Addressing challenges from the radio unit (RU, distributed unit (DU), and centralized unit (CU) to the 5G core (Source: AMD)
All of this is, of course, made possible using the combination of AMD’s homegrown CPUs and the FPGAs it acquired from Xilinx. Two FPGA devices of particular interest are the ZU63DR and the ZU64DR, which were new at MCW 2023.
5G AMD silicon roadmap for RUs and O-RUs (Source: AMD)
With 4T4R capability (used for base stations with four transmit and four receive antennas) and a full digital front end (DFE) implemented as hard IP, the ZU63DR is targeted at small cells using a 3GPP Split 7.2 model. By comparison, with its 8T8R capability and DFE, the ZU64DR is targeted at 3GPP Split 8 applications. Both devices offer power-efficient and cost-efficient technology targeted at large volume deployments.
Also of interest to me is the next-generation Versal AI RF device (shown in the lower right-hand side of the above image), which will combine and extend the capabilities of existing AI and RF SoC FPGAs. These devices will provide the “smarts” needed to drive advanced 5G use cases and prepare the way for future 6G deployments.
Next, Gilles gave me a brief overview of the latest and greatest fourth generation of EPYC processors, which boast from 8 to 96 cores per socket. These bodacious beauties also flaunt 128 PCIe Gen 5 lanes, 12 memory channels, and support for 6 terabytes of RAM per socket. O-M-G, is all I can say. As an illustration of the EPYC’s epic potential, Gilles shared the following slide.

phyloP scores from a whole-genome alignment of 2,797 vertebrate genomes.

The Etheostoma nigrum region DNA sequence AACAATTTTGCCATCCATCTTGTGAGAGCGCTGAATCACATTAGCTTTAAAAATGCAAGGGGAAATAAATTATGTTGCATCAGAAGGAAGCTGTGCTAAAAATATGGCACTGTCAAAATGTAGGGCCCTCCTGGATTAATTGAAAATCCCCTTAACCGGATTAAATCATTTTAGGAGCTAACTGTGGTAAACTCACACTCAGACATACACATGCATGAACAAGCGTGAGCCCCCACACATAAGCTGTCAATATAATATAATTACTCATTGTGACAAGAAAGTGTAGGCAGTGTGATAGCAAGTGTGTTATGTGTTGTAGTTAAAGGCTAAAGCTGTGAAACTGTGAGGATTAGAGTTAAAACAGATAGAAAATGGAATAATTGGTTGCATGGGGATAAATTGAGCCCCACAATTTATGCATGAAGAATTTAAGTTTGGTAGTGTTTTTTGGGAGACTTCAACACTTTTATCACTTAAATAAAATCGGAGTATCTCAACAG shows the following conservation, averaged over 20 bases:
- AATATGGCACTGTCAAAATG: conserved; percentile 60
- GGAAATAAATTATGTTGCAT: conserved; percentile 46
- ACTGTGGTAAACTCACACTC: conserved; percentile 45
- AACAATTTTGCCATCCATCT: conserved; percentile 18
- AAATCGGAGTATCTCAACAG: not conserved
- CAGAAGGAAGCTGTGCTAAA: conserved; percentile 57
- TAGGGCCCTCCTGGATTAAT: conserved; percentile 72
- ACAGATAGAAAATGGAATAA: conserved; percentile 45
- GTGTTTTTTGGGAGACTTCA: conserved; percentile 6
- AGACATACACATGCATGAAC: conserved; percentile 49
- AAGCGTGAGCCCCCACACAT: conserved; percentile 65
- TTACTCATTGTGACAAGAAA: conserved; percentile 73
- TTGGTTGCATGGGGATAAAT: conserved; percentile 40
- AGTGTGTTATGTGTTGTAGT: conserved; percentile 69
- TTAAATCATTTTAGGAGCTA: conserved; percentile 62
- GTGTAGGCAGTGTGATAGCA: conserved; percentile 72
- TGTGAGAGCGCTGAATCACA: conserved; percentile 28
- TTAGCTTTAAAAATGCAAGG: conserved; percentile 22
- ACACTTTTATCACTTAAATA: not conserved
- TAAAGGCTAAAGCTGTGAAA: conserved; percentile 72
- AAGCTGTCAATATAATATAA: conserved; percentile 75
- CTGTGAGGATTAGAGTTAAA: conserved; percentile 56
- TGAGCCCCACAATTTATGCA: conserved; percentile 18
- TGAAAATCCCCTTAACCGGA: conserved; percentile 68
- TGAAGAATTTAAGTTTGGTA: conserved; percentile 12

Fewer servers and less power lead to lower emissions (Source: AMD)
Of course, Gilles used this slide to drive home his telco positioning points regarding efficiency from the RAN to the 5G core, but the same is true of any data center and HPC facility. The bottom line is 35% fewer servers and sockets and 29% less power. In the case of this one specific example, transitioning from 17 servers to 11 servers results in CO2 sequestration equivalent to 38 acres of forest per year. Once again, O-M-G!
Last, but certainly not least, Gilles told me about a very interesting announcement they made at MWC 2023, which was that—in collaboration with VIAVI Solutions—AMD is opening a telco solution lab in its Santa Clara office. This lab will allow AMD and its ecosystem partners to perform integration testing and benchmarking, software optimization, and workload optimization (I hear they are hiring if you happen to be interested).
I think the acquisition of Xilinx was one of the best moves AMD could make. This opens the door to their having the ability to provide end-to-end silicon and software solutions, not only for telco applications, but for any form of high-performance computing that demands vast compute resources coupled with humongous amounts of data and eyewatering communication bandwidths. This is certainly something that resonates with their customers. In the year since the Xilinx acquisition, AMD has more than doubled its number of ecosystem partners and customers in the wired and wireless communications arenas alone.
But enough about me, let’s talk about you (what do you think about me?). Sorry, I couldn’t help myself. What I meant to ask was, what do you think about all of this?